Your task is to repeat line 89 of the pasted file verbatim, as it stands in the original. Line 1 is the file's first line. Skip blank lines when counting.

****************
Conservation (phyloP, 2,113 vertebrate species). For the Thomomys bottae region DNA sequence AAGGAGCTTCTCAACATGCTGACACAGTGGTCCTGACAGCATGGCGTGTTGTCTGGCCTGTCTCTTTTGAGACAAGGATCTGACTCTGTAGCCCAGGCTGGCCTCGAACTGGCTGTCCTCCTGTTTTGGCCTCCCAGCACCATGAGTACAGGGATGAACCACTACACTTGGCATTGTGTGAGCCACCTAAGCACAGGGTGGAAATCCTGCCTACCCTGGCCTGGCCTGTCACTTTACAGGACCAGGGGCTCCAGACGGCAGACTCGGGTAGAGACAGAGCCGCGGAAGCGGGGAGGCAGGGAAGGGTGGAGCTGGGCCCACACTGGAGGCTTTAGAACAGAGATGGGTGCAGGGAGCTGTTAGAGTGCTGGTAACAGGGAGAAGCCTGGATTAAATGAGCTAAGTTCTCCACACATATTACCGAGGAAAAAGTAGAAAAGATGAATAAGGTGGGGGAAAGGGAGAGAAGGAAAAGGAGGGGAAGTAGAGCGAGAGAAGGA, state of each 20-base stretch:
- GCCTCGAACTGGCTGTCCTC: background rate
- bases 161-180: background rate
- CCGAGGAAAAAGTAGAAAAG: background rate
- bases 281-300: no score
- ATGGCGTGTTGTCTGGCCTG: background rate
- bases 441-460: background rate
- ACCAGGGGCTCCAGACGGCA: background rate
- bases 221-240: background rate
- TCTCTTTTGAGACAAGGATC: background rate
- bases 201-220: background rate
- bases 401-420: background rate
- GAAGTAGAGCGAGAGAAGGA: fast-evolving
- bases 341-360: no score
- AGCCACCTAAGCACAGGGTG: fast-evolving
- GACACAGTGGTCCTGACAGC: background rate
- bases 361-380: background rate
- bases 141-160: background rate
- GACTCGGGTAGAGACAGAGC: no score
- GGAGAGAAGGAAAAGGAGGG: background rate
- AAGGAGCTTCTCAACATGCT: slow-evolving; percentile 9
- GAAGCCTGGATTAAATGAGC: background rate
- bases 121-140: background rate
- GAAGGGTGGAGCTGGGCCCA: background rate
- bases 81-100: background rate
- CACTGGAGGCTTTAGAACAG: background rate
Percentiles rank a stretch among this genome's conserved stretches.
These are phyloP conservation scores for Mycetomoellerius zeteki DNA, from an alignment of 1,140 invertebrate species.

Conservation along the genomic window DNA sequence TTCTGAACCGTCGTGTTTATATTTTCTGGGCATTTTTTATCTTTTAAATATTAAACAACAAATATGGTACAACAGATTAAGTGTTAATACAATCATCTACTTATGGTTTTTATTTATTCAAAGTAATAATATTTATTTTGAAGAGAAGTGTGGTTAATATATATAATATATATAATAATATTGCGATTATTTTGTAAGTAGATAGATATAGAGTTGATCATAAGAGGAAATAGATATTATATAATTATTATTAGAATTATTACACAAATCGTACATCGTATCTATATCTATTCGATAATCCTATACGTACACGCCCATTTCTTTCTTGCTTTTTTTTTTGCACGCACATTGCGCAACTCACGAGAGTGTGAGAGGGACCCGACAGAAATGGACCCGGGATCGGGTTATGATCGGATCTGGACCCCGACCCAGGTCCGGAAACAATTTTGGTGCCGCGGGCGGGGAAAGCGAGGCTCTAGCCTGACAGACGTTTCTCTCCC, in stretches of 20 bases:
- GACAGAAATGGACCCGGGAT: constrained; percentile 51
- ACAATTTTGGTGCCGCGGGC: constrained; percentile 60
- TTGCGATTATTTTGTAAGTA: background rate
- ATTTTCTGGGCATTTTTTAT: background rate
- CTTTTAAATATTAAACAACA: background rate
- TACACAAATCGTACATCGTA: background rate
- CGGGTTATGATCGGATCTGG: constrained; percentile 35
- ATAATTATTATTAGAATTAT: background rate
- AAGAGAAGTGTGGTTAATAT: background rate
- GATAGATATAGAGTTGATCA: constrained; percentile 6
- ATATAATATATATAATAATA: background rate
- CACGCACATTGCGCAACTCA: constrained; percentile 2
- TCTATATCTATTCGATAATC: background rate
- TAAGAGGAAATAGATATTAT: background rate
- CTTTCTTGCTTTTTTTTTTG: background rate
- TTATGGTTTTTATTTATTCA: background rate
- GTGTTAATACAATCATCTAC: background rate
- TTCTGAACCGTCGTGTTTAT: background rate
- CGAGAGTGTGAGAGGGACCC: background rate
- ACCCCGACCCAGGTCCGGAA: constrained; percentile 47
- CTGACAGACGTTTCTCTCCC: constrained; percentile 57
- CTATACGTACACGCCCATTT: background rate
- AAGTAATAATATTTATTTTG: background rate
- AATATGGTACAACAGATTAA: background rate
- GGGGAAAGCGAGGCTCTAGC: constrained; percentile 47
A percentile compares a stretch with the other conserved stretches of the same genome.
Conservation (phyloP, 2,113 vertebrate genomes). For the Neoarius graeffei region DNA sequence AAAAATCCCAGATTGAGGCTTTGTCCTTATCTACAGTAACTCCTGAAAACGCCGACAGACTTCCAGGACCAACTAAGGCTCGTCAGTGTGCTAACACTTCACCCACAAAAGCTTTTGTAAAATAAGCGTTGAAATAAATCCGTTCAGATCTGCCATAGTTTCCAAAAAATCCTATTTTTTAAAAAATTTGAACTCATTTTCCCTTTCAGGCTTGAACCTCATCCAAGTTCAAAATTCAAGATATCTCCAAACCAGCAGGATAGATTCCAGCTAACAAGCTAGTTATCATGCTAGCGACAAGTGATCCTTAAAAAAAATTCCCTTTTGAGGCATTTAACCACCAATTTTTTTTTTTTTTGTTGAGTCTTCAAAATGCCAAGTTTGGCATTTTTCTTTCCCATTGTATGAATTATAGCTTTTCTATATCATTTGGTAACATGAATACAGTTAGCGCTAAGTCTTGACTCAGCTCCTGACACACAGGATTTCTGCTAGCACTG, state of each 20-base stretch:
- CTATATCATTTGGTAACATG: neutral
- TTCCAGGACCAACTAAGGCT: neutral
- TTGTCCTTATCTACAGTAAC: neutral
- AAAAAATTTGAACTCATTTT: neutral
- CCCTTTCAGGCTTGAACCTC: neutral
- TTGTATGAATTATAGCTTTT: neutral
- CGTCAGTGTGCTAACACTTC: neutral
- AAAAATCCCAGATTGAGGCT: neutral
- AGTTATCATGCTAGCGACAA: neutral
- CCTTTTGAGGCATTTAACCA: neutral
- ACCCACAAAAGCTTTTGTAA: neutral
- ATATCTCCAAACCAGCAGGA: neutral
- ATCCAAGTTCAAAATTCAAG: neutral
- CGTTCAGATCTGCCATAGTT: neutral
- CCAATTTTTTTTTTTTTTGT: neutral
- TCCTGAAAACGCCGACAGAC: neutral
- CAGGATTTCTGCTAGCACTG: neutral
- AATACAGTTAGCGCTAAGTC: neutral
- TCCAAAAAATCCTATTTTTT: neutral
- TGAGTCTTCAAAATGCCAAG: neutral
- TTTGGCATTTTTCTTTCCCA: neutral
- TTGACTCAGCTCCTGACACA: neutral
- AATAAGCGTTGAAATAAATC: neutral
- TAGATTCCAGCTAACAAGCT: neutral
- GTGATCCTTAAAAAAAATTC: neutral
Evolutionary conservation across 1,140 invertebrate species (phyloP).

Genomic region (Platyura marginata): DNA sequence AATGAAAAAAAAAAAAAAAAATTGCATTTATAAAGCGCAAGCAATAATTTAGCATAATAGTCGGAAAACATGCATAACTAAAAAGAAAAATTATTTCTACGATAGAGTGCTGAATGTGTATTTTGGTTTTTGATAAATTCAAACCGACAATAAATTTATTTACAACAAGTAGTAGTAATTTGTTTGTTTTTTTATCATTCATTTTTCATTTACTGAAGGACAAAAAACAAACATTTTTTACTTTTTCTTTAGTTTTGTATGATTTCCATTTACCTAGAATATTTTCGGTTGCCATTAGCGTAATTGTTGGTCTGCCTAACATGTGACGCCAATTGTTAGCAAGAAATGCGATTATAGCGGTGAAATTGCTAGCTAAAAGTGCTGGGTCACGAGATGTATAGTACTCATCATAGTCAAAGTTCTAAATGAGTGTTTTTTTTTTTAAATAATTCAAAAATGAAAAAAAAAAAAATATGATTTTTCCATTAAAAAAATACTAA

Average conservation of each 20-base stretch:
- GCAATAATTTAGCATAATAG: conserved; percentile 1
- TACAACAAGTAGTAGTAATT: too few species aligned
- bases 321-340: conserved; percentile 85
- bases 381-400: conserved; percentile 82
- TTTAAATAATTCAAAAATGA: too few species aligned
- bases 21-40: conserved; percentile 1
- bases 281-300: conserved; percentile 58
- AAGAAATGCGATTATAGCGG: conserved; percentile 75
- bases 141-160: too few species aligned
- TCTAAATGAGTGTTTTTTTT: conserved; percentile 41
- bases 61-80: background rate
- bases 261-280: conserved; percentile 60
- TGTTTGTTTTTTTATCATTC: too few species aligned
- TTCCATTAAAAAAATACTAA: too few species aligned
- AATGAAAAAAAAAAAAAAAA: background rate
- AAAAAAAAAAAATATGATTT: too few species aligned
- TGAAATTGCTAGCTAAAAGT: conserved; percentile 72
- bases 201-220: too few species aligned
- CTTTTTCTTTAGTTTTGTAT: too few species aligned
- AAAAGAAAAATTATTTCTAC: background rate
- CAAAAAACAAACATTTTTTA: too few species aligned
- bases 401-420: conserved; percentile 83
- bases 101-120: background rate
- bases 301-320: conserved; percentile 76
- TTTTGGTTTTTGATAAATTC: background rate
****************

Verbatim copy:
- TTTAAATAATTCAAAAATGA: too few species aligned